Police Swear New Anti-Camping Rules Has Nothing to Do With Occupy Dallas
Police prepare to raid the Occupy Dallas encampment outside City Hall in 2011.
We had assumed, back when Dallas police first floated their proposal to crack down on "spontaneous encampments," that the measure was a delayed response to Occupy Dallas. Turns out, we were wrong.
"This is not toward a specific group at all," Dallas Police Chief David Brown told the City Council's Public Safety Committee this morning. "It's targeted to sanitation and crime."
Never mind that photos from the original briefing were all from Occupy Dallas. It seems that any time a group of people set up tents or tent-like structures on public property for an extended period -- which, according to Brown, happens more often than you might think -- chaos ensues. He vaguely alluded to cases of domestic violence, of underage girls getting raped, and of "horrible, unsanitary conditions" at such camps. "There's this victimization of them against each other inside these encampments," Assistant Chief Tom Lawrence chimed in.
Most committee members saw wisdom in DPD's. Delia Jasso, after stipulating that the ordinance include an exemption for people camping out for Justin Bieber tickets, got on board. Brown promised the same exemption to apply to people camping out for an as-yet-unscheduled North Texas Super Bowl.
Carolyn Davis gave an impassioned speech about people loitering in vacant lots and drinking -- neither of which is addressed in the proposed ordinance -- but no committee member was quite as vociferous as Sheffie Kadane.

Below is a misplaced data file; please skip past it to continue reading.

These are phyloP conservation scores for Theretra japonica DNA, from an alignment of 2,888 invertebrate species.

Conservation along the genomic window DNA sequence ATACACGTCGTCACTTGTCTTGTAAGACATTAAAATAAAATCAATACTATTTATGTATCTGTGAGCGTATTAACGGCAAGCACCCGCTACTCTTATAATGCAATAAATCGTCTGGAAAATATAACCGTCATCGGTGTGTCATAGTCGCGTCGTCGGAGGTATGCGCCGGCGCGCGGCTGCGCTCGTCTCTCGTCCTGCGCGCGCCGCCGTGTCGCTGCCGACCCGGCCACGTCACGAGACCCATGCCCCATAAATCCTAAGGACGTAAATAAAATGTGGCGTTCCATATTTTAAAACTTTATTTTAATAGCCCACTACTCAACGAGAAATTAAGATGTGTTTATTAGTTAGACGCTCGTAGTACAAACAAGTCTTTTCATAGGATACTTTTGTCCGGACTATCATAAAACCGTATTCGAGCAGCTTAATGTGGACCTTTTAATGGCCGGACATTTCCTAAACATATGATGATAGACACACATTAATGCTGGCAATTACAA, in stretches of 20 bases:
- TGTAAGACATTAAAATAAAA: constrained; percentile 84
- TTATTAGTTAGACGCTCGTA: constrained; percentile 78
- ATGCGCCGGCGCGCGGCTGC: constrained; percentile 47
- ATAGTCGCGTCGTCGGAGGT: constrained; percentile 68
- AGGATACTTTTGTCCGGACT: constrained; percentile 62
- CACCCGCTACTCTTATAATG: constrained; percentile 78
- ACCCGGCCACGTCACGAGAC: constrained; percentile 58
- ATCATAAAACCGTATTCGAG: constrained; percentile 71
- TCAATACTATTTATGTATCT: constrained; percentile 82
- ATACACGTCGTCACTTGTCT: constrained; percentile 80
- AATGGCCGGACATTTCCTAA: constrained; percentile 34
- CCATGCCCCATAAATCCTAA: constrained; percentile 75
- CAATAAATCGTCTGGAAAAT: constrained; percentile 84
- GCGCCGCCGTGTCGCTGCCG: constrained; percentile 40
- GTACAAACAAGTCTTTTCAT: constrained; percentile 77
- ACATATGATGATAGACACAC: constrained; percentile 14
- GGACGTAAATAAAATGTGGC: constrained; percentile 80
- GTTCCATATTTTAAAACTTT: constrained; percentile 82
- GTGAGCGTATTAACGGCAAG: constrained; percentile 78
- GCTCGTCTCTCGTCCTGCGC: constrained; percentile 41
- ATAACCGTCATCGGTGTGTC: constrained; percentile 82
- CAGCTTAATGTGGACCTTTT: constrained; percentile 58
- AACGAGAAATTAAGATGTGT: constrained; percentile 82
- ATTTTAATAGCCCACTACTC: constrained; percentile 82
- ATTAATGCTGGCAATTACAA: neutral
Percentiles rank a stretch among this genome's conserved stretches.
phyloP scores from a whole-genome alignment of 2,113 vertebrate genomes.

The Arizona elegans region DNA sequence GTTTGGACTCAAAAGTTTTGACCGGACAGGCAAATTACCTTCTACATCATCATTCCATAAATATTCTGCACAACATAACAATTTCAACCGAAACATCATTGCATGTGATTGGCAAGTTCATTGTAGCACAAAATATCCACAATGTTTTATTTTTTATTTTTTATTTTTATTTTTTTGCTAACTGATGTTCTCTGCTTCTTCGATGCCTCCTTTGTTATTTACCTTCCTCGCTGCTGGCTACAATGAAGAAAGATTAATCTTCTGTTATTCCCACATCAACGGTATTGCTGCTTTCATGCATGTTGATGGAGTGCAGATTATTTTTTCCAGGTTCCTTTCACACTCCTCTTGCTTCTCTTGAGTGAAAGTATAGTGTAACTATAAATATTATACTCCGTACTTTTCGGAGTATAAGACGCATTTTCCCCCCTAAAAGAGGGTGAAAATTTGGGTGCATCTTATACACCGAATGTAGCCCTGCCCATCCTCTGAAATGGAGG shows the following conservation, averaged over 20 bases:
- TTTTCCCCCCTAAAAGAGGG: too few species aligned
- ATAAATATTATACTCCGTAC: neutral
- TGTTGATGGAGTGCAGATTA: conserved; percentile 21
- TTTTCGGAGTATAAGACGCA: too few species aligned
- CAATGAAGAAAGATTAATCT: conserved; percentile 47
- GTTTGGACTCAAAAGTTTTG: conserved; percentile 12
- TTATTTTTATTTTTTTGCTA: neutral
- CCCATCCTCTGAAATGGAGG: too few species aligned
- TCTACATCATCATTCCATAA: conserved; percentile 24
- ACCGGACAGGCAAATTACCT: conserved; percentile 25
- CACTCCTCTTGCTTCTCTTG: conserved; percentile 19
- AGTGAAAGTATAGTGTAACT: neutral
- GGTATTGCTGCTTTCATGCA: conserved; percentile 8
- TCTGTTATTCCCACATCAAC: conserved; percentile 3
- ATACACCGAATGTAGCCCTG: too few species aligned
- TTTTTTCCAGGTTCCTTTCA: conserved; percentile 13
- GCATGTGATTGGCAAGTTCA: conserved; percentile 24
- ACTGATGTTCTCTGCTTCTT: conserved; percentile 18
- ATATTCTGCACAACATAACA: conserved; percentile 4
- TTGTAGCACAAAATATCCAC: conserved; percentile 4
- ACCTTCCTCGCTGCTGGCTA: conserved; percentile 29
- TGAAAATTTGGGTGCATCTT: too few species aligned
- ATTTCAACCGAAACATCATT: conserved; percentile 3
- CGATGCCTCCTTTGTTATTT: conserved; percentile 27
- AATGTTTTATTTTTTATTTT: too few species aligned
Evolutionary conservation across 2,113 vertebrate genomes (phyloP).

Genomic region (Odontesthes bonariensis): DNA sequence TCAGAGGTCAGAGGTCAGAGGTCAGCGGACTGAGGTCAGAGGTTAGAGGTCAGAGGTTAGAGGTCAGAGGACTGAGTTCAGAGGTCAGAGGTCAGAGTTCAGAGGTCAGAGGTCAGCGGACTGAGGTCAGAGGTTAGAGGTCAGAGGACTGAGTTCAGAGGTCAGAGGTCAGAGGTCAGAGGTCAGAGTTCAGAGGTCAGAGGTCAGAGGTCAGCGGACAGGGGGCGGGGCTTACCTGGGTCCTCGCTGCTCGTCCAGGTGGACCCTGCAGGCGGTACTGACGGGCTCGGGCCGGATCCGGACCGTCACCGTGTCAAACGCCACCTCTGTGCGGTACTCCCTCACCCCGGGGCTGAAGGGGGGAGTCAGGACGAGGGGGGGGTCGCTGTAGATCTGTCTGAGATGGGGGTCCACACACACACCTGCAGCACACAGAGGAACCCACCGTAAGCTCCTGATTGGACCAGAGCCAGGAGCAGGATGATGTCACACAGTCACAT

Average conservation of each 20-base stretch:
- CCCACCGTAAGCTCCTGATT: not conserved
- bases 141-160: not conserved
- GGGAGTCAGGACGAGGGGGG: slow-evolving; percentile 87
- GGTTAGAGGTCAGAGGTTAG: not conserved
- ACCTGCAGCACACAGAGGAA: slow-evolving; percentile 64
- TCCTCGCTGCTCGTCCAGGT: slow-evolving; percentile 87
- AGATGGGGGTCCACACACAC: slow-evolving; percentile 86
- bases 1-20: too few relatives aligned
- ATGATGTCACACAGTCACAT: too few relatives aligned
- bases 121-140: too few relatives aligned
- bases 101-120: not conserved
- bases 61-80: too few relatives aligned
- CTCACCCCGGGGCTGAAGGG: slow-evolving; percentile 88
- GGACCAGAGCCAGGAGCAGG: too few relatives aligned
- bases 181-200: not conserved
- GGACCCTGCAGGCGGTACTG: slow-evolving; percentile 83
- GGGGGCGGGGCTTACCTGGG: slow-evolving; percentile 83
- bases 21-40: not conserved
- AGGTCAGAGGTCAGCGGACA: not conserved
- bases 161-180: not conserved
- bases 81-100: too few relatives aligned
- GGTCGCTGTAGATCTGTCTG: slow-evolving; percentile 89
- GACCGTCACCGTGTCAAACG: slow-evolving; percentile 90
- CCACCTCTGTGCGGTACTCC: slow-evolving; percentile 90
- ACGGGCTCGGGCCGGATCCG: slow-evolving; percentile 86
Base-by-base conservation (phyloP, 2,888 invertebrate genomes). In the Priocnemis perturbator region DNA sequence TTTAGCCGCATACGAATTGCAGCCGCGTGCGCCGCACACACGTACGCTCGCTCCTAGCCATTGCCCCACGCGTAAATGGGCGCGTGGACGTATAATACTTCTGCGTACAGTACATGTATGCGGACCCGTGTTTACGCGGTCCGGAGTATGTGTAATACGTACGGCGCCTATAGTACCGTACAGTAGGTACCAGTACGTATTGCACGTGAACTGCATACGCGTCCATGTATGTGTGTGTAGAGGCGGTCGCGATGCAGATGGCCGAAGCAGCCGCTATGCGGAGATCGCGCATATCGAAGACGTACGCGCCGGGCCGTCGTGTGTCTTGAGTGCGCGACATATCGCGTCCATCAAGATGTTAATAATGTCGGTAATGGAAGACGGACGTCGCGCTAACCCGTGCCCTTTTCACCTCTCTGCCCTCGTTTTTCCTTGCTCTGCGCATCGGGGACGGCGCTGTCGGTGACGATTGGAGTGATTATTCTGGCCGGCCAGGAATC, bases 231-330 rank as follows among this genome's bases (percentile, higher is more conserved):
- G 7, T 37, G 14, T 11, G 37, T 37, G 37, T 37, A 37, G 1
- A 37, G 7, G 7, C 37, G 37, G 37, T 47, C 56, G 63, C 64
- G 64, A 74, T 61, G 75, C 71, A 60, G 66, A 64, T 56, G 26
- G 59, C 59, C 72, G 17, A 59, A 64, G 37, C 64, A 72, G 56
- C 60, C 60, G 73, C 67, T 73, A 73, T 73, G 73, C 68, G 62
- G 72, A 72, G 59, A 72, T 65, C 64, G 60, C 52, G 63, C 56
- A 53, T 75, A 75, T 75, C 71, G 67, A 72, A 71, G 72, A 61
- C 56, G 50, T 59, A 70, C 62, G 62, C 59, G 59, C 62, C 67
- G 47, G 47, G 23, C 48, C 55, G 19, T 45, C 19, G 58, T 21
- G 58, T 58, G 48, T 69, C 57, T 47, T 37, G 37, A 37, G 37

"I'm gonna tell you most of these people need to go to the hospital," Kadane said. "They have mental problems. They need help. And why they don't use The Bridge, I don't know." Even when Brown clarified that the measure primarily targets protesters and not homeless people, Kadane's glee was undiminished. "I can't imagine having people tenting in our streets and on our sidewalks. It's just not right."
Only Sandy Greyson seemed the least bit concerned that the new rules seem to have been designed specifically to give police more power to displace protest groups. She was unswayed by Brown's assertion that he "state law and other laws deal with assembly and the right to speak on public property. [Editor's note: Brown seems to be referring to the Constitution.] This is only for tenting and camping."
"I just want assurance that we have a neutral process that says 'We love you football fans, we're gonna let you set up tents but we don't love you over here, so we're not going to give you a permit,'" Greyson said.
She was the only member to vote against the new rules, though she might reconsider when the proposal heads to the full council if she's sees evidence that there will be some sort of fair and open permitting process. The rest of her colleagues voted in favor, but only after Kadane got one extra assurance.
"If I'm out camping at White Rock Lake and I've got two boys with me who are Boy Scouts, y'all aren't talking about that are you?"
Get the This Week's Top Stories Newsletter
Every week we collect the latest news, music and arts stories — along with film and food reviews and the best things to do this week — so that you'll never miss Observer's biggest stories.